Auldbrass

Auldbrass

We had the pleasure of touring Frank Lloyd Wright’s Auldbrass Plantation last week with the Beaufort County Open Land Trust‘s biannual tours. Some of the office had visited before, and for others of us, it was a first. It is quite impressive, both the original design, as well as the efforts undertaken by the current owner to realize Frank Lloyd Wright’s vision. Auldbrass is one of two Frank Lloyd Wright’s designs in South Carolina, the other is Broad Margin in Greenville, South Carolina (you can read about our visit to Broad Margin here).

Auldbrass seems to belong among the live oaks and spanish moss. Though it is a sprawling estate, the buildings are unassuming and quiet in a way that pays homage to the peacefulness of the cypress lake by which it sits. All the exterior walls slope to mirror the angles of the surrounding oaks. Many of the details are typical of Wright’s designs, such as his signature color, Taliesin red, and the hexagonal motifs throughout the property. Others are unique to Auldbrass and reflect the specific site, such as the copper downspouts designed to represent the spanish moss. The Auldbrass ‘logo’ is a design that is derived from the Yemassee Indians of the area. The form is common for our area; one room thick to encourage daylighting and ventilation with high ceilings to allow the heat to rise. The kitchen was originally located in a separate building from the sleeping and living areas, which is historically typical in our area, both to contain heat from cooking and lessen the impact of a potential kitchen fire. The house was retrofitted with cooling capabilities, but it would have been fairly comfortable without, even with our hot, humid summers. The concrete floors were originally heated, a feature that is no longer used today.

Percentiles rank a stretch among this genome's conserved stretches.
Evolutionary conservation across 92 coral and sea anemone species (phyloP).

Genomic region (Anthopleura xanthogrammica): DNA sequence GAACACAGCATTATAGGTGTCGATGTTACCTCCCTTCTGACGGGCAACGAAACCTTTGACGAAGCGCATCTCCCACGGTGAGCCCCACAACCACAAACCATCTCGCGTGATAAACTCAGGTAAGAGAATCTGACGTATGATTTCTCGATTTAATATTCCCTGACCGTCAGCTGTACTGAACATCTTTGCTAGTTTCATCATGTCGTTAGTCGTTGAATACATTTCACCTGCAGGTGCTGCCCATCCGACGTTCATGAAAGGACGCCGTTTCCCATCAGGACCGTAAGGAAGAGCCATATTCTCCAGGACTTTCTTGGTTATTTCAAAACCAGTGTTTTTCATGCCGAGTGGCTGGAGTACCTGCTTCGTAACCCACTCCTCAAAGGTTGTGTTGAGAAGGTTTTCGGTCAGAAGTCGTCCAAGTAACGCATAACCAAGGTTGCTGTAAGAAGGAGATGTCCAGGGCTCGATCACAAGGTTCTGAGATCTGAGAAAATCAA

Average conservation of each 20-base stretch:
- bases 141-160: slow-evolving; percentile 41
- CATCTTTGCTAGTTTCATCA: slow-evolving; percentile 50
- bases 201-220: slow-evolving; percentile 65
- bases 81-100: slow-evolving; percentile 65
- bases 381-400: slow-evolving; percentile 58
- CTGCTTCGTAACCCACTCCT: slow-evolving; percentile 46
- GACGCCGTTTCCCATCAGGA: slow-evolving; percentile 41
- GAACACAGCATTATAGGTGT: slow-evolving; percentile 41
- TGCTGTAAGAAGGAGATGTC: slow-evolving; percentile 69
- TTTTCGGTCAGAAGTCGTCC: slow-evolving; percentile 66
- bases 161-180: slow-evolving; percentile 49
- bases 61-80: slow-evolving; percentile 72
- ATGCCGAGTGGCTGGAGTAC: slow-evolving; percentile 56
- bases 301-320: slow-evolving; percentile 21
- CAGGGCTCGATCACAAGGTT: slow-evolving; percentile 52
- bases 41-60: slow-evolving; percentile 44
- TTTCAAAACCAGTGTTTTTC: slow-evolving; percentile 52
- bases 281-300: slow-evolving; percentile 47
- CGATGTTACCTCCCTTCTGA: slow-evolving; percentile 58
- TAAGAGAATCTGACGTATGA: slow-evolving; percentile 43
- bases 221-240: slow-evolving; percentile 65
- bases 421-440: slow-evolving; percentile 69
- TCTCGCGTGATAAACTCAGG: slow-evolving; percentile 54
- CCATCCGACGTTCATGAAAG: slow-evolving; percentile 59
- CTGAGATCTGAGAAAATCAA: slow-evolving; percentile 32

In addition to the main house, the grounds have extensive gardens, a swimming pool, stables, barns, a guest bedroom building, and various cottages. The owner has plans to build a two story guest house and a canal from the pool to the lake with a dinner barge.

Auldbrass

Much of the furniture throughout the house was designed by Frank Lloyd Wright. The cars belonged to a fleet of Taliesin red cars that were customized to his specifications.